KUALA LUMPUR: Ibrahim Jalaluddin, the AirAsia X pilot who captained Flight D7237, which was forced to turn back to Perth, Australia due to an engine malfunction, was flying at 38,000 feet (11,582.4m) when he heard a sound which he took to be a collision between two metals.
“I thought we had hit another plane. (Then) I knew that the left engine was not functioning, (because the) autopilot (kept turning the plane) left and right,” he added.
Ibrahim’s checks on the engine confirmed his theory, and he and his co-pilot, Vincent Low, shut down the engine before turning right and sending a mayday signal to the air traffic control centre in Perth.
He said he then brought the plane – which was then flying on a single engine – to a lower altitude of 25,000 feet (7,620m) as per standard procedure, in a bid to stabilise it.
“But when we were doing this, there was suddenly a terrible vibration. I and my assistant discussed the matter and looked at the position of the plane while considering our various options.
“We decided to reduce our speed to the minimum level allowed to reduce the vibration – but it did not work.
“(But) we never gave up.
“Instead, we (pressed on and eventually) found a way to land safely in Perth,” he told Berita Harian in an interview on Wednesday night.
Ibrahim reiterated that all efforts made to reduce the vibration on their journey back to Perth failed.
While he did not panic during the 100-minute emergency, he said the situation, the likes of which he had never experienced in his 25-year career, had humbled him.
The incident began while the plane was in Carnarvon airspace near the west coast of Australia while Ibrahim was writing a report and his assistant was eating.
Asked why he decided to return to Perth instead of landing at the airports of Geraldton or Learmonth which were significantly nearer, Ibrahim said that the decision was made after consulting Low and weighing various factors.
“The emergency that we were undergoing did not require immediate landing. Based on Airbus’ and AirAsia’s SOP (standard operating procedure), emergency landings are permissible in cases involving fire and smoke.
“I had also not landed at Geraldton or Learmonth (because I was not familiar with) their locations or runways, and the plane was heavy. There was also a possibility that more equipment would get damaged in landing,” he added.
Ibrahim then announced the problem to the passengers – the fact that the plane was turning back to Perth, and that those on board had to be prepared for any possibility.
He also stressed that it never crossed his mind to land the plane on water, but he nevertheless asked the cabin crew to stand by for an emergency landing.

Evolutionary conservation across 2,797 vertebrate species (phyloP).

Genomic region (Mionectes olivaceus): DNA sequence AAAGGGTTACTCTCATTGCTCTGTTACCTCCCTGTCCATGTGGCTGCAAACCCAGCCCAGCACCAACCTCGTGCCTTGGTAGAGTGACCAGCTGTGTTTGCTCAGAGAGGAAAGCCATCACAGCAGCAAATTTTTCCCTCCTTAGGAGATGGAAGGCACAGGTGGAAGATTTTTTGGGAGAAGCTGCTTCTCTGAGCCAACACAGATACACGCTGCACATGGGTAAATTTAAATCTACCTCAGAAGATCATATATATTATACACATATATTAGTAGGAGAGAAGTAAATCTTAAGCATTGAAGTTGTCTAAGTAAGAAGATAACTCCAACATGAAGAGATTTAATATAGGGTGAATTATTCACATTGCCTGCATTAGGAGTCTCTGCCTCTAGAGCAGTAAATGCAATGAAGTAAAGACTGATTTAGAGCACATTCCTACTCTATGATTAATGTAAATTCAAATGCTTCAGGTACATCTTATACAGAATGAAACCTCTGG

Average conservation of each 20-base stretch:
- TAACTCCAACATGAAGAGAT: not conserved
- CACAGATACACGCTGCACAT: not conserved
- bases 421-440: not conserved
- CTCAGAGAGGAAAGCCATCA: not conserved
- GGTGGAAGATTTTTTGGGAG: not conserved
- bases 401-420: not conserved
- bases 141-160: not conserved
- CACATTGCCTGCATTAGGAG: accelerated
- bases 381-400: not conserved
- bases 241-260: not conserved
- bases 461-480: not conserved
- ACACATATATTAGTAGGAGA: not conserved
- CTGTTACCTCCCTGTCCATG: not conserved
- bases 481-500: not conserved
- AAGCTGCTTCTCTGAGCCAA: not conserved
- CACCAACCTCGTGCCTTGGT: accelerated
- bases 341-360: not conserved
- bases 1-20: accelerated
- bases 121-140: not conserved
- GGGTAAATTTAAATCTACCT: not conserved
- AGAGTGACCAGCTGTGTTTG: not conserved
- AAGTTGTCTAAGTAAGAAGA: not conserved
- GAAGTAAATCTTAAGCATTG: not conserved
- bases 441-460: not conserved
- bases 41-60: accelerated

Ibrahim said that he was neither panicking, nor was he afraid – as has been alleged by certain quarters – but he admitted that his voice shook as though he was in fear while making the announcement.
“It is possible that my voice shook and it sounded as though I was in fear because the plane was vibrating, and it’s possible that it distorted my voice making it (seem) that way. My assistant and I were really calm and always talking about how to handle the situation. We did not panic or get scared… it did not cross my mind.
“I only thought about the safety of the passengers and the plane,” he added.
On his call for passengers to pray, Ibrahim said he did so because he believes in God and surrendered himself to the higher power.
“I prayed and continued to pray and it is not wrong to ask passengers to pray with me. I am grateful that we were able to land the plane safely,” he said, and thanked his co-pilot, crew and passengers on board who underwent the situation with him.
Ibrahim had ignited controversy by telling passengers “I hope you all say a prayer. I will be saying a prayer too and let’s hope we all get back home safely” during the emergency. But many, including a passenger of the plane, have defended Ibrahim against accusations that he was creating panic.
The plane, bound for Kuala Lumpur with 359 people on board, made international headlines when it turned back to Perth almost two hours into the flight following an engine malfunction on Sunday. Video clips of passengers enduring the plane’s heavy vibrations backed accounts that the aircraft was “shaking like a washing machine”. Flight D7237, however, landed safely in Perth on the same morning and no one on board was harmed.
The airplane has been grounded indefinitely in Perth by the Australia Transport and Safety Bureau. Their report is expected in several months.